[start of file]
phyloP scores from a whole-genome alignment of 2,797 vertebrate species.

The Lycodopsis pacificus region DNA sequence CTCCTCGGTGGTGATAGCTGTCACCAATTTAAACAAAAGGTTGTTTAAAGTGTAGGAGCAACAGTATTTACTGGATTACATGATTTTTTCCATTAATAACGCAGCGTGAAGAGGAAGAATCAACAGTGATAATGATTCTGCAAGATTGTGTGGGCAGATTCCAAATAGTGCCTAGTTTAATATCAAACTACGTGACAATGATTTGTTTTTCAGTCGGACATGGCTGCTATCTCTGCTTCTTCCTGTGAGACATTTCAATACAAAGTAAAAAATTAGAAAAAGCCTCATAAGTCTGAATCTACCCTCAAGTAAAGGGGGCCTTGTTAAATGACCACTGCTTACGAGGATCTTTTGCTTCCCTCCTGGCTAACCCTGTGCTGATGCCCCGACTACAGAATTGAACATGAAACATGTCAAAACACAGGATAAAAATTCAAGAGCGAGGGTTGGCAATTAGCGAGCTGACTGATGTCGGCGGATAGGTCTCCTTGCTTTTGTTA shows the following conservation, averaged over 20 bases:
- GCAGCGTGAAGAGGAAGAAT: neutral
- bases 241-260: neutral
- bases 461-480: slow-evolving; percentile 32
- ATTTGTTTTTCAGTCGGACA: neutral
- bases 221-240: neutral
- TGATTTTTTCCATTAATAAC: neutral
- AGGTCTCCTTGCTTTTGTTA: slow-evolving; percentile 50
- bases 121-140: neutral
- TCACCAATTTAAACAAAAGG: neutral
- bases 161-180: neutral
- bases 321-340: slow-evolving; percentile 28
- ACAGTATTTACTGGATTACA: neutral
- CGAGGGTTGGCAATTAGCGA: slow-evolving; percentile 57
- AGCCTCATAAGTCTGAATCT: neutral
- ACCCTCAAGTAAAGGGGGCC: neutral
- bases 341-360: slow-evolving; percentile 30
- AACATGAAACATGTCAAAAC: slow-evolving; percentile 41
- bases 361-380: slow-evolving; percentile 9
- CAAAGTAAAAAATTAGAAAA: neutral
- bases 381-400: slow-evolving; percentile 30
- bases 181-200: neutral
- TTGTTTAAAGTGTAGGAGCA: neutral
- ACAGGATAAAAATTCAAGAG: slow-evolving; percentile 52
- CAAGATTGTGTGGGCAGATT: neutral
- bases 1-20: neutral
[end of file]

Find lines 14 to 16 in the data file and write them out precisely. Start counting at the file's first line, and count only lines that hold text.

- ACAGTATTTACTGGATTACA: neutral
- CGAGGGTTGGCAATTAGCGA: slow-evolving; percentile 57
- AGCCTCATAAGTCTGAATCT: neutral